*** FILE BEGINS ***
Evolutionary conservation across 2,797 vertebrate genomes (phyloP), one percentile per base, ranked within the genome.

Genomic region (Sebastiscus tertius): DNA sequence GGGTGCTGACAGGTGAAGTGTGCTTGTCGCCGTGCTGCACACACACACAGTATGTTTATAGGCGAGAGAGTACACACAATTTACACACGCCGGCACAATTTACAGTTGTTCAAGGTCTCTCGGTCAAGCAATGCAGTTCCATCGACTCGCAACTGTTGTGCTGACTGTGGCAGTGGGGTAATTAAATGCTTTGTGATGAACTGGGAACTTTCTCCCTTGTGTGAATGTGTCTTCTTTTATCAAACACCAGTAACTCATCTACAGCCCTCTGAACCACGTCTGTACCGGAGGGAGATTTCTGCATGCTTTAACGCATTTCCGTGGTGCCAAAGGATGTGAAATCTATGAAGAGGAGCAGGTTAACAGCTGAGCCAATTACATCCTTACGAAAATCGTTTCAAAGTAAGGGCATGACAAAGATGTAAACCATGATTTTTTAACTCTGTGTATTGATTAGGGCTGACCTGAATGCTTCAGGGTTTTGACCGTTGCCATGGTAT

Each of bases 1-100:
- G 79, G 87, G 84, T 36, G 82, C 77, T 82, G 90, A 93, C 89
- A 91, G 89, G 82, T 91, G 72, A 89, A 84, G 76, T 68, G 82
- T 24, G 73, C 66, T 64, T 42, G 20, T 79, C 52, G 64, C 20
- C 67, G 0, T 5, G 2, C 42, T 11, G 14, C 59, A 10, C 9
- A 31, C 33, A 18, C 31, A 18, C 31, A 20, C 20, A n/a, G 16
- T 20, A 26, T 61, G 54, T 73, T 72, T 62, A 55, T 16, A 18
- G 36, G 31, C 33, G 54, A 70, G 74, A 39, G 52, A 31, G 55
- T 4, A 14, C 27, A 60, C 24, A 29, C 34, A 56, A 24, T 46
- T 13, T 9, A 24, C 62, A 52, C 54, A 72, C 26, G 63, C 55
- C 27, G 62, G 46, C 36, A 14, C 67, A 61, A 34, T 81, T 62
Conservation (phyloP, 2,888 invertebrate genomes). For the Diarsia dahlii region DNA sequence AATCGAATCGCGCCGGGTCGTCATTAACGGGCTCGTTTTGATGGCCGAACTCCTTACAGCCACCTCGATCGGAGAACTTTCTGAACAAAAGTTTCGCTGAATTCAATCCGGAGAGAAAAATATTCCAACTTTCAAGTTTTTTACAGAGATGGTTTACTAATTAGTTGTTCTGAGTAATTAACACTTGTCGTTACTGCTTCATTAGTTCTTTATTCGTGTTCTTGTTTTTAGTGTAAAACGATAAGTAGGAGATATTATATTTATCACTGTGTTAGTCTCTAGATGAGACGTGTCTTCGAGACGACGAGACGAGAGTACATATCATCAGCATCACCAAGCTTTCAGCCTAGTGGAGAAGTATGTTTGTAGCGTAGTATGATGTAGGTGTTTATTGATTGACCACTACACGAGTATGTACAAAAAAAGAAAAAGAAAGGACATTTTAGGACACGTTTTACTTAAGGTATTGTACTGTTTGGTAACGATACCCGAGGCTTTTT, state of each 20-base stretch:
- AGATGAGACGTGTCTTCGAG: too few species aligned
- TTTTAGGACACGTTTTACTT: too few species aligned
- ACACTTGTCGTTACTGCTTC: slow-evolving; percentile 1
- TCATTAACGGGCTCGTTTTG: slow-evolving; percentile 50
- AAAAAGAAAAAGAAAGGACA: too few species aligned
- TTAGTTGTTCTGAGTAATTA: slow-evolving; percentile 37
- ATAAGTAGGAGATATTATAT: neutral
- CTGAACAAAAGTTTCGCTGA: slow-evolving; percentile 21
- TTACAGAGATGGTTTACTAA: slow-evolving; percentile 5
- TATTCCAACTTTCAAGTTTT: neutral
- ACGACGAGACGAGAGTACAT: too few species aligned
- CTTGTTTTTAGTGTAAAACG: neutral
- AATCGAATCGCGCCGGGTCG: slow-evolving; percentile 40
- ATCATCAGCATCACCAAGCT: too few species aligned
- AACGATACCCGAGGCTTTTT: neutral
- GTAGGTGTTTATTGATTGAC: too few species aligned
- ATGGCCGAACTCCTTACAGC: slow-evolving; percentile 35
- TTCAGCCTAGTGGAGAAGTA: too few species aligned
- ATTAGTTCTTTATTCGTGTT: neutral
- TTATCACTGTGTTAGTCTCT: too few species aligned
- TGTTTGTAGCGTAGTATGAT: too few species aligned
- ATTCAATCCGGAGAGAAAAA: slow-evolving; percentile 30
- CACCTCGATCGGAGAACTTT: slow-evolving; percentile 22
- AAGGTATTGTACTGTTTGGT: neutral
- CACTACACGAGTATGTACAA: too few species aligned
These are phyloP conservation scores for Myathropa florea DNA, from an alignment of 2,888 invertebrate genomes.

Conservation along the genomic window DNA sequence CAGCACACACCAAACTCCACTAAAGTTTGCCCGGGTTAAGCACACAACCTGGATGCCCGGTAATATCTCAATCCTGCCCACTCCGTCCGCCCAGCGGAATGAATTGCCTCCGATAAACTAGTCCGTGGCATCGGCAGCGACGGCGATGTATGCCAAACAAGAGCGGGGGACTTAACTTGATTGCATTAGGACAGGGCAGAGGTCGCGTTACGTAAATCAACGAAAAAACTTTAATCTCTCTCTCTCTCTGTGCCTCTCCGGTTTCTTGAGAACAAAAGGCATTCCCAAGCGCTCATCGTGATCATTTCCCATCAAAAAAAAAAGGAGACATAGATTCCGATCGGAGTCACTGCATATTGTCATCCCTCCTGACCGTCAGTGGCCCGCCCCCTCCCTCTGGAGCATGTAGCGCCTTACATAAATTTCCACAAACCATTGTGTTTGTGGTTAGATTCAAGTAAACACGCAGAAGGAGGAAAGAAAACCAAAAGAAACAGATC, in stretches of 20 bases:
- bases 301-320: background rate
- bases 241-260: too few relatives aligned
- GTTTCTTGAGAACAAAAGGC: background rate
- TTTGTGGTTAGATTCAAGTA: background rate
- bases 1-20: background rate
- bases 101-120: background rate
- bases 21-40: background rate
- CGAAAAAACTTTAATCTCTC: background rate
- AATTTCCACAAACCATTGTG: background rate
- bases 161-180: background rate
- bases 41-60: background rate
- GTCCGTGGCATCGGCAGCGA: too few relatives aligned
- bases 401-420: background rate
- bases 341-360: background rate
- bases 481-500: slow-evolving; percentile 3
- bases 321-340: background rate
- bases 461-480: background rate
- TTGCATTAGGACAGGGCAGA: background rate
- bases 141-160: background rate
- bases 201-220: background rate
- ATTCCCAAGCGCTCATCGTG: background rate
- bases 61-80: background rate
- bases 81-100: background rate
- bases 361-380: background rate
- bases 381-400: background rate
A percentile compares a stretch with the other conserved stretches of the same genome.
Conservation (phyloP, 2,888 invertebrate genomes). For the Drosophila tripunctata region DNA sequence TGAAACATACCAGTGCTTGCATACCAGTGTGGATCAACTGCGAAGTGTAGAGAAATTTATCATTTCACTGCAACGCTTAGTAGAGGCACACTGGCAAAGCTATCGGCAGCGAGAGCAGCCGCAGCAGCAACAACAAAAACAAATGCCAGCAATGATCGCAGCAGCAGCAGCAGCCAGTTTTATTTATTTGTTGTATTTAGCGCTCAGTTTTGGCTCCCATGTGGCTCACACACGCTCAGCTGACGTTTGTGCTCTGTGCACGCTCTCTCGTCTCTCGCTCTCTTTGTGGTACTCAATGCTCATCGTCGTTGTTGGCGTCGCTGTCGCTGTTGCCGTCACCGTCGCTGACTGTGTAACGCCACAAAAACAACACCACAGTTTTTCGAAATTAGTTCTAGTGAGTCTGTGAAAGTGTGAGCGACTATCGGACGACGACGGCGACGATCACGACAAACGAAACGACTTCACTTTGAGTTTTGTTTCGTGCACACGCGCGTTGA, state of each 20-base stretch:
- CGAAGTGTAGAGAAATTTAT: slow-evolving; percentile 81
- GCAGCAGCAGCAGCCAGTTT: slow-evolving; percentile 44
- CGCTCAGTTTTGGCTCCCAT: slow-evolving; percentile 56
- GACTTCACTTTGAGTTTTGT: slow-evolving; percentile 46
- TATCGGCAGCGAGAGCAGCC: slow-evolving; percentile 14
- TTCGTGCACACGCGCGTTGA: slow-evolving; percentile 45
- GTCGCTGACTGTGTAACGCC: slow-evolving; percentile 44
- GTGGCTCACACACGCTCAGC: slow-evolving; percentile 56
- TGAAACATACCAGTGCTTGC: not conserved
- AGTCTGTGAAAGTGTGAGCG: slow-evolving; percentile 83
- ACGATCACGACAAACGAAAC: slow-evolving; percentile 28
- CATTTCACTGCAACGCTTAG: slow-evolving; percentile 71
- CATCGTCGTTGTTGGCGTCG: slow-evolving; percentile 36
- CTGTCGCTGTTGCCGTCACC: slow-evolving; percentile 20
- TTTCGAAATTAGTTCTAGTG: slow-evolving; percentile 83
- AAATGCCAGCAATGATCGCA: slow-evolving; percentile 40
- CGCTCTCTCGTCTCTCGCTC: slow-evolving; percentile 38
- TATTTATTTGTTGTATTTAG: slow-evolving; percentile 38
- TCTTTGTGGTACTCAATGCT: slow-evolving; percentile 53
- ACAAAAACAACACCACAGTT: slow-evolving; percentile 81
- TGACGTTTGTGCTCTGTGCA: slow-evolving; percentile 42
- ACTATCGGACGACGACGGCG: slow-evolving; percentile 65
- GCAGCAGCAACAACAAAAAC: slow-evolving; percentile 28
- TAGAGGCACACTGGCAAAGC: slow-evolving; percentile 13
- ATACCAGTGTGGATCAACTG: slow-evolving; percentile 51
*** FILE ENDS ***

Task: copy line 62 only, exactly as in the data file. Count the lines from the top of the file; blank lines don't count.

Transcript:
- ATTCCCAAGCGCTCATCGTG: background rate